Ci-Dev Community Q&A: Tapping into Hydropower to Support Kenya’s Tea Farmers

15 July 2020

Ci-Dev Community Q&A: Tapping into Hydropower to Support Kenya’s Tea Farmers

The Kenya Tea Development Agency (KTDA) is one of the country’s largest private tea management agencies, owned by over 600,000 smallholder tea farmers. To ensure that the 69 tea factories owned by the smallholder tea farmers have access to a reliable supply of power—a critical component to tea production—KTDA has decided to take energy production into its own hands. KTDA Power Company Ltd., a wholly owned subsidiary of KTDA, is busy managing construction of small hydropower plants owned by farmers to supply electricity to these factories. The Carbon Initiative for Development (Ci-Dev) is providing results-based climate finance to boost revenue in ten of the plants and seven have received underlying financing from the International Finance Corporation (IFC) within the World Bank Group. KTDA Power Company Ltd. General Manager, Japheth Sayi, and Manager for Planning, Peter Wachira, were kind enough to chat with us about the progress, and challenges, of this program.

Q: How does this project contribute to the overall development mission for Kenya?

PW: One of the development goals the Kenyan government has set is to enhance the manufacturing sector. This project, with its focus on renewable energy, does just that. KTDA-managed tea factories are located in the highland areas of Kenya, at the tail end of the national grid, and hence the factories experience outages in power supply, resulting in a compromise on the quality of the end product. The small hydropower plants allow us to provide these factories with a stable source of power. This reliable power supply assists in the manufacturing process and reduces the costs of production for the factory. The excess power is sold to the national grid under the country’s Feed-in-Tariff Policy and helps to stabilize the national grid in those areas and boost the local economy.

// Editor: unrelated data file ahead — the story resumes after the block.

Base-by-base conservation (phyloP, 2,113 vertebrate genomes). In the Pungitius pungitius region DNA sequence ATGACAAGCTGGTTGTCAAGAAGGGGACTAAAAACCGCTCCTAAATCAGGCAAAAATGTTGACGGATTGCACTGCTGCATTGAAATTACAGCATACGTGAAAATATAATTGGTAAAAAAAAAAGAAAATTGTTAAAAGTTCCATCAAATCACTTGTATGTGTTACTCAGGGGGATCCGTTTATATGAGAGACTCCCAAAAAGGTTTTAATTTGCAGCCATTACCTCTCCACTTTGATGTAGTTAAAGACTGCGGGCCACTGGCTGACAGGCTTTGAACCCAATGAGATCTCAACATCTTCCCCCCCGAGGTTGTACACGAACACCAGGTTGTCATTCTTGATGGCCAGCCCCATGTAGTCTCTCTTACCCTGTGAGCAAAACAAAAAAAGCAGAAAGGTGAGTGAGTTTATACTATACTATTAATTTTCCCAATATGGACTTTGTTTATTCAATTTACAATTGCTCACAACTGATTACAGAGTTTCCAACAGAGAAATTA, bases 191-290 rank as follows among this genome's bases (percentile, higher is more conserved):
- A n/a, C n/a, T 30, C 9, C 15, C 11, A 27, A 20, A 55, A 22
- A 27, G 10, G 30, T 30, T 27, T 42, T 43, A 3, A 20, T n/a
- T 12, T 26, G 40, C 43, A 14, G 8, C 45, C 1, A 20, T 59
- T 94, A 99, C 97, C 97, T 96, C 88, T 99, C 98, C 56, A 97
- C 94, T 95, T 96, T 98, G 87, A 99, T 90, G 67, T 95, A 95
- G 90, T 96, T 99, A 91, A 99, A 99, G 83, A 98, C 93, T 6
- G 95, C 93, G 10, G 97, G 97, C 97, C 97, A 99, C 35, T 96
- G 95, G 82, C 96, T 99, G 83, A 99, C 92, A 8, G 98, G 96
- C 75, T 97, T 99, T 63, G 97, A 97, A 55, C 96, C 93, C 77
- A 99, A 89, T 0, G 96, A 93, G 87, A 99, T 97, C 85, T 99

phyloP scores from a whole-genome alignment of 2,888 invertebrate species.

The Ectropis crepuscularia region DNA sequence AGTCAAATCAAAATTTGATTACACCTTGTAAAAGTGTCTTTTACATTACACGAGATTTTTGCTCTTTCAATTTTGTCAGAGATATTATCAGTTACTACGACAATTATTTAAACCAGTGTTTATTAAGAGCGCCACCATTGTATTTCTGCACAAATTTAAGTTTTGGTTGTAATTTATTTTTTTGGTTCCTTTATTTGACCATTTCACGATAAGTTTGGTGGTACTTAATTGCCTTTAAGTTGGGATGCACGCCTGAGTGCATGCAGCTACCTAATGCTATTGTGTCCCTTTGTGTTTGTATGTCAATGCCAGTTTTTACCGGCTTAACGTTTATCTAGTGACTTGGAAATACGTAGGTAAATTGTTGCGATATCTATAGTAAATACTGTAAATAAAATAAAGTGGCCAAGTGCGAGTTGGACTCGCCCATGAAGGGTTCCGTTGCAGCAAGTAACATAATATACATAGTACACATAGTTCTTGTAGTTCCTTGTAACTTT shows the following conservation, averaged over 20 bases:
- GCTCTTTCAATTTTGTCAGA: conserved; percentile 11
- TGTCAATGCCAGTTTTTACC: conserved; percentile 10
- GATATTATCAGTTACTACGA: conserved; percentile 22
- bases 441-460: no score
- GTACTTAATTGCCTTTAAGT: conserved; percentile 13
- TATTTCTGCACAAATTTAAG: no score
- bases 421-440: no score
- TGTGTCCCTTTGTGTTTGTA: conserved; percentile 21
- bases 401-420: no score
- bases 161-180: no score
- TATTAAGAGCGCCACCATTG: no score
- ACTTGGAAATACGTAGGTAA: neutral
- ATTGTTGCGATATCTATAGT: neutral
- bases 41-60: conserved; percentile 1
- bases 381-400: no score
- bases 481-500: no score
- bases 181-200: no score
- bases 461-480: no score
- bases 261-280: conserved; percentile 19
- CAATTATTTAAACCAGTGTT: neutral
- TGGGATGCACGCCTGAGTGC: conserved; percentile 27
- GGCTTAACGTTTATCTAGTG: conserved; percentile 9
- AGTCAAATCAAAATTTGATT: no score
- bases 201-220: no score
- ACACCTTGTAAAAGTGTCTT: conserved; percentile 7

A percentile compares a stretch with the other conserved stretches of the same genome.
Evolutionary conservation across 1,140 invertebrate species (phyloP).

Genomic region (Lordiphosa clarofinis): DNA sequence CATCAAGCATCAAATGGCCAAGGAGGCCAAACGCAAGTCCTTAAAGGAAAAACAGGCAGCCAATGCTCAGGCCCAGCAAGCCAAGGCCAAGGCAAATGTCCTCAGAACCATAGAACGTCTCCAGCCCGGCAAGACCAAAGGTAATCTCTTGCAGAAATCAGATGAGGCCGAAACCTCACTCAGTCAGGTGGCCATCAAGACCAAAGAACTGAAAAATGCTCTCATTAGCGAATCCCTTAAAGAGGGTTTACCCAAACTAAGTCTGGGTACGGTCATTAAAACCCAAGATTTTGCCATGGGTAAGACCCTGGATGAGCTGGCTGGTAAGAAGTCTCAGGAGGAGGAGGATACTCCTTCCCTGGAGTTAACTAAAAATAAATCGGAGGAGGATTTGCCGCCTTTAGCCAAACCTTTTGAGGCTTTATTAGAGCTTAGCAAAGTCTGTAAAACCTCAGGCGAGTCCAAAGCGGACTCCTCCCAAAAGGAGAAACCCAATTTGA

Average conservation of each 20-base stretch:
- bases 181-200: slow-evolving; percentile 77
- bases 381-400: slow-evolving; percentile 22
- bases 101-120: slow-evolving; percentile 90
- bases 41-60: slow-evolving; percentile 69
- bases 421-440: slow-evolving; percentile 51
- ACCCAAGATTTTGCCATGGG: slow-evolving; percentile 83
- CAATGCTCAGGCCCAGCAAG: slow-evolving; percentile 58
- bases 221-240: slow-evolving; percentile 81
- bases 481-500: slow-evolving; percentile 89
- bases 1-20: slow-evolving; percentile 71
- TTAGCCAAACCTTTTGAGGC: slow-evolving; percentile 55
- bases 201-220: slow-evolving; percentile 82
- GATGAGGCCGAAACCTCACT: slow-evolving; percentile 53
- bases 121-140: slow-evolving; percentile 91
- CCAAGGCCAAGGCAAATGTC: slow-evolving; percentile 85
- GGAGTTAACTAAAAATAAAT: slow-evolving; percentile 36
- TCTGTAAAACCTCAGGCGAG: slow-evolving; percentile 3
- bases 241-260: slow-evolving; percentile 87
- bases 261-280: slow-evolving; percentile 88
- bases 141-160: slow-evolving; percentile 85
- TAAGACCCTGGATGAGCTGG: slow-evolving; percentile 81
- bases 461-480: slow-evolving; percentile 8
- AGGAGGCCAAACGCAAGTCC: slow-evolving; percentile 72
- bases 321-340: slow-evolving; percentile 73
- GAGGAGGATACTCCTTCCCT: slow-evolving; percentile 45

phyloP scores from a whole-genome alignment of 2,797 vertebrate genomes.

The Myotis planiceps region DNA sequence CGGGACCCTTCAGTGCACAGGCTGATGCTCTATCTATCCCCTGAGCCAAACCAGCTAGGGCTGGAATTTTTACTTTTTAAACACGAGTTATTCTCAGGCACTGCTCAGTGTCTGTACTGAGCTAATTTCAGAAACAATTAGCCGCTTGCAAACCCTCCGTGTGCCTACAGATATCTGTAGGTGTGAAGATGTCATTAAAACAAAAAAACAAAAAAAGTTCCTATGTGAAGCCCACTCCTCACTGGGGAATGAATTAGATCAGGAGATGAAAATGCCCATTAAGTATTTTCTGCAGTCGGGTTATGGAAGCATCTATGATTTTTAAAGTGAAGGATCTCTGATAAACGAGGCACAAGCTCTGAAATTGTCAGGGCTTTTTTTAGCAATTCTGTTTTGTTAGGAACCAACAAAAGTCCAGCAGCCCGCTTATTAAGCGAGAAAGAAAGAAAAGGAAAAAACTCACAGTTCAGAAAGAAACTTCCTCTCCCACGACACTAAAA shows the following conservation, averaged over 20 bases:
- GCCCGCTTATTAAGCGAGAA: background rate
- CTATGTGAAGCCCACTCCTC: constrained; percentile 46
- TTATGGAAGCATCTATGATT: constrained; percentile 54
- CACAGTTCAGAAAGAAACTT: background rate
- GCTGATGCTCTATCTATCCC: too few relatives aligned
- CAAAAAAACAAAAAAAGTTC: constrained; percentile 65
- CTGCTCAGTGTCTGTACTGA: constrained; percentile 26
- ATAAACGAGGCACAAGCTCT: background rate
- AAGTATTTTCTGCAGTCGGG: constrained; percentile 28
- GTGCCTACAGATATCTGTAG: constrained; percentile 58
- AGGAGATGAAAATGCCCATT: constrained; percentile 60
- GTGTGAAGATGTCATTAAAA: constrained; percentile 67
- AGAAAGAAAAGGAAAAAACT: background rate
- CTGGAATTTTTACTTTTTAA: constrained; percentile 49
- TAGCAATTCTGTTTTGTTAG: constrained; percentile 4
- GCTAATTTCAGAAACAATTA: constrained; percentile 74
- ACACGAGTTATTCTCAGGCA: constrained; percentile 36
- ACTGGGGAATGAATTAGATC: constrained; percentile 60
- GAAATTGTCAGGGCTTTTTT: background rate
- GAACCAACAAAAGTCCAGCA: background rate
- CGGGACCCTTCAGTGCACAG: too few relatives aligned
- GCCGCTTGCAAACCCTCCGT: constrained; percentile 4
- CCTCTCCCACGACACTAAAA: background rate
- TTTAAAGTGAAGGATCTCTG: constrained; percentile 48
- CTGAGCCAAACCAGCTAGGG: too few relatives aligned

Q: Do you think small hydro offers something unique to the farming community in Kenya?

JS: Definitely, yes! If you look at the small hydropower projects, they offer a variety of benefits that are unique to the farming community.

In the past, the farming community relied only on selling their products to the market. When there was market fluctuation or demand and supply challenges, which affect prices, they had no other source of revenue. By nature, the small hydropower projects are designed to provide power to the tea processing factories and any surplus power is sold back to the grid. Thus, the small hydropower projects offer a form of income diversification or complementary livelihood for the farmers. When the market for the tea and the prices are not good, all is not lost for the farmers as the sale of power serves as an additional revenue stream.

Rural communities in Kenya often do not have a steady power supply. They are located at the remote end of the national grid and are susceptible to interruptions in power supply. The small hydropower projects stabilize the local grid. This boosts business activities because they are sure they have the power to support commercial activities within the farming community, and that is another benefit.

Finally, the issue of cost is a benefit for the farming community. Generators are very expensive. The power the tea factories receive from the small hydropower projects is not only more reliable, but also more cost effective. Energy costs within the factories contribute to production costs. Cutting down production costs means increased income to the farmers.

Q: It sounds like there is a lot to be gained from these small hydropower projects. How are you communicating these benefits to households and farmers?